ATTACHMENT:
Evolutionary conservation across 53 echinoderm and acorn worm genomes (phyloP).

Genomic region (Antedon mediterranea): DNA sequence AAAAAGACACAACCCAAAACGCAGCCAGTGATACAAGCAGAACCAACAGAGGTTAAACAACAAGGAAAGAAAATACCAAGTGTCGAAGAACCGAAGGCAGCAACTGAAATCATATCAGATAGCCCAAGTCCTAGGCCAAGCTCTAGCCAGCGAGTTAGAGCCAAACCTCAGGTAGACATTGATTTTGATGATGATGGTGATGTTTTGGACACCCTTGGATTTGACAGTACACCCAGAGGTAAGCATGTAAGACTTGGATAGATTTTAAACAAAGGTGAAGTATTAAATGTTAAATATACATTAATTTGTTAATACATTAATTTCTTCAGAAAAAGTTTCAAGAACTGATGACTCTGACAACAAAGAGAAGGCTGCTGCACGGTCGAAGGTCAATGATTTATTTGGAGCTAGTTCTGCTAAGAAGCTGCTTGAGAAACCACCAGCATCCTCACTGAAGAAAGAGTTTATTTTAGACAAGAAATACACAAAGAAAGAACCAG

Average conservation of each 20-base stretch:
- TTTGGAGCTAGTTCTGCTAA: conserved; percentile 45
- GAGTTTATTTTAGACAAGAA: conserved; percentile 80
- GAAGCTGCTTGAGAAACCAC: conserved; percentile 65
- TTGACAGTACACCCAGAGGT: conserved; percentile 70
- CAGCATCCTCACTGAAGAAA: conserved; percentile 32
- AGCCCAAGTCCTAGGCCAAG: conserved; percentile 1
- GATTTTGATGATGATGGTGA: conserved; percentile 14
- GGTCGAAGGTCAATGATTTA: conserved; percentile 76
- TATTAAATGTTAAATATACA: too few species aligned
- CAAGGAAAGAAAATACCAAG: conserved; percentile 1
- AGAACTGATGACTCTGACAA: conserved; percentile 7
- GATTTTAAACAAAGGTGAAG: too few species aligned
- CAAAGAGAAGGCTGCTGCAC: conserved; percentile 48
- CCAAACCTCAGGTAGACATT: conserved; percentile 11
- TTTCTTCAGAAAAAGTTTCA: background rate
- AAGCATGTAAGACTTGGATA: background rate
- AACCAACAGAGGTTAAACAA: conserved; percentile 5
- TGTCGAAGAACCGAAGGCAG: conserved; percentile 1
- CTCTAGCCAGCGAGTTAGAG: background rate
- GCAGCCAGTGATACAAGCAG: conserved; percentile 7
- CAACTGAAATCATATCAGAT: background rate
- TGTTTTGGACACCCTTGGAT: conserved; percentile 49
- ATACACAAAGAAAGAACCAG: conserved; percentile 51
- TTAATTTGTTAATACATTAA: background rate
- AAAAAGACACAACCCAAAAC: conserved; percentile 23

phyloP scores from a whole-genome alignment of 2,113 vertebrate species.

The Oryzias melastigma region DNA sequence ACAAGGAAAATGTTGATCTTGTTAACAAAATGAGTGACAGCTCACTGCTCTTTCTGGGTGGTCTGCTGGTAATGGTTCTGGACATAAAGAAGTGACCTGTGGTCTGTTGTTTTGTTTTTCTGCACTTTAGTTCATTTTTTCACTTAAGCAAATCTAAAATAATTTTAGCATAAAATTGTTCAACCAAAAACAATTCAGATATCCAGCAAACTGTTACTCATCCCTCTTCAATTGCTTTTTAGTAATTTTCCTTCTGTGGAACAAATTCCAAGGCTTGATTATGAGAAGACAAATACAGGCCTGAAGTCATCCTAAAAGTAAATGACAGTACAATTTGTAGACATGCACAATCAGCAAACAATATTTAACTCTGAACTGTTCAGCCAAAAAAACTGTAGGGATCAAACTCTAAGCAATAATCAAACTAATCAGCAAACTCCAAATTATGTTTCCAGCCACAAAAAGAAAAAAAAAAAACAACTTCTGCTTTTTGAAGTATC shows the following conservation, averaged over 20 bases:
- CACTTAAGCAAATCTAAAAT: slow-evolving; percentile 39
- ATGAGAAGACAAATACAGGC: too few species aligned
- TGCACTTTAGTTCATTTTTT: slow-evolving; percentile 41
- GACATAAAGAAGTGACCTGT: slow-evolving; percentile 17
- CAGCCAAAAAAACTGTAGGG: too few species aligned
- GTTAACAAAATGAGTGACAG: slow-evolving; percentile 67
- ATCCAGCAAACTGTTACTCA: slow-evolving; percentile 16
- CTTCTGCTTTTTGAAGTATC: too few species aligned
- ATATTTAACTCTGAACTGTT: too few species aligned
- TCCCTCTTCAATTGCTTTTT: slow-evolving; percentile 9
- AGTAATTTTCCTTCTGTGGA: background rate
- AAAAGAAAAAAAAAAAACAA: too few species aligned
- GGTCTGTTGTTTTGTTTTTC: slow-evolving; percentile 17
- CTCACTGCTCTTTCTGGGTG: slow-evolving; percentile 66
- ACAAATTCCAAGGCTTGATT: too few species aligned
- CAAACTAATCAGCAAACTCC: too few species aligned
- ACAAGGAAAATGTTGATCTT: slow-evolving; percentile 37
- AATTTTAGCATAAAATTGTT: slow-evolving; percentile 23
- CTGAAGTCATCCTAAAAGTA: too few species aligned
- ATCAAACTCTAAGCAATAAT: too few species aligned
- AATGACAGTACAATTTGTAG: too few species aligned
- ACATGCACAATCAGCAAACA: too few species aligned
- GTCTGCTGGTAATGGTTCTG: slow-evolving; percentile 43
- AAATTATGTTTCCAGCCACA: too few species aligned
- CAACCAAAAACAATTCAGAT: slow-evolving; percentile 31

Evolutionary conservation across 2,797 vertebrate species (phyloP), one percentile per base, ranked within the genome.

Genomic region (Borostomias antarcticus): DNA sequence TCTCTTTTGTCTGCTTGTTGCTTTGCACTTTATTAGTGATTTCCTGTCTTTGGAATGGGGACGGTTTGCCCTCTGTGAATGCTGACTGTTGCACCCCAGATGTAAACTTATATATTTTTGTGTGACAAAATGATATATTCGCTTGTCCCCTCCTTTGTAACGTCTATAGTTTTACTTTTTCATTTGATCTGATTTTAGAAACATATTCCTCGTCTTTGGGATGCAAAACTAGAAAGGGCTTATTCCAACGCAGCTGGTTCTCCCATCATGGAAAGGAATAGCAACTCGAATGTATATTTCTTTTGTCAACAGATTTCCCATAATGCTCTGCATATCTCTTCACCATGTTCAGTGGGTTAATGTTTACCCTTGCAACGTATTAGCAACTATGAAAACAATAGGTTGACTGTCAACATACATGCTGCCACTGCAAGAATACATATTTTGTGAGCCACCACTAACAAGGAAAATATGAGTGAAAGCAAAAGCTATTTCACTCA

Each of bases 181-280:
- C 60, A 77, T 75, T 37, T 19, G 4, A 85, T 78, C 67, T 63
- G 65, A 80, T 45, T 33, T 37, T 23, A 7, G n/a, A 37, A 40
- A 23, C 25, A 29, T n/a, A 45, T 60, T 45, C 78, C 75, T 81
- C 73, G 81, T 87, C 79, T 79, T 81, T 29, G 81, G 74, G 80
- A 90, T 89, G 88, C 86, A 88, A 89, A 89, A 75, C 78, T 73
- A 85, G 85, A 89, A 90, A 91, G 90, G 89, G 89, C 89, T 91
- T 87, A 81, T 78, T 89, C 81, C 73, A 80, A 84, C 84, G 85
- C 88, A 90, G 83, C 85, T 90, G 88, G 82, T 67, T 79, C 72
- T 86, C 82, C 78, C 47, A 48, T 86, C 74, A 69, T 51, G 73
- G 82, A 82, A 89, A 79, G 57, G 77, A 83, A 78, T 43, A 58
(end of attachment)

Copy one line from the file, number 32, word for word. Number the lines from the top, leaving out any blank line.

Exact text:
- ATGAGAAGACAAATACAGGC: too few species aligned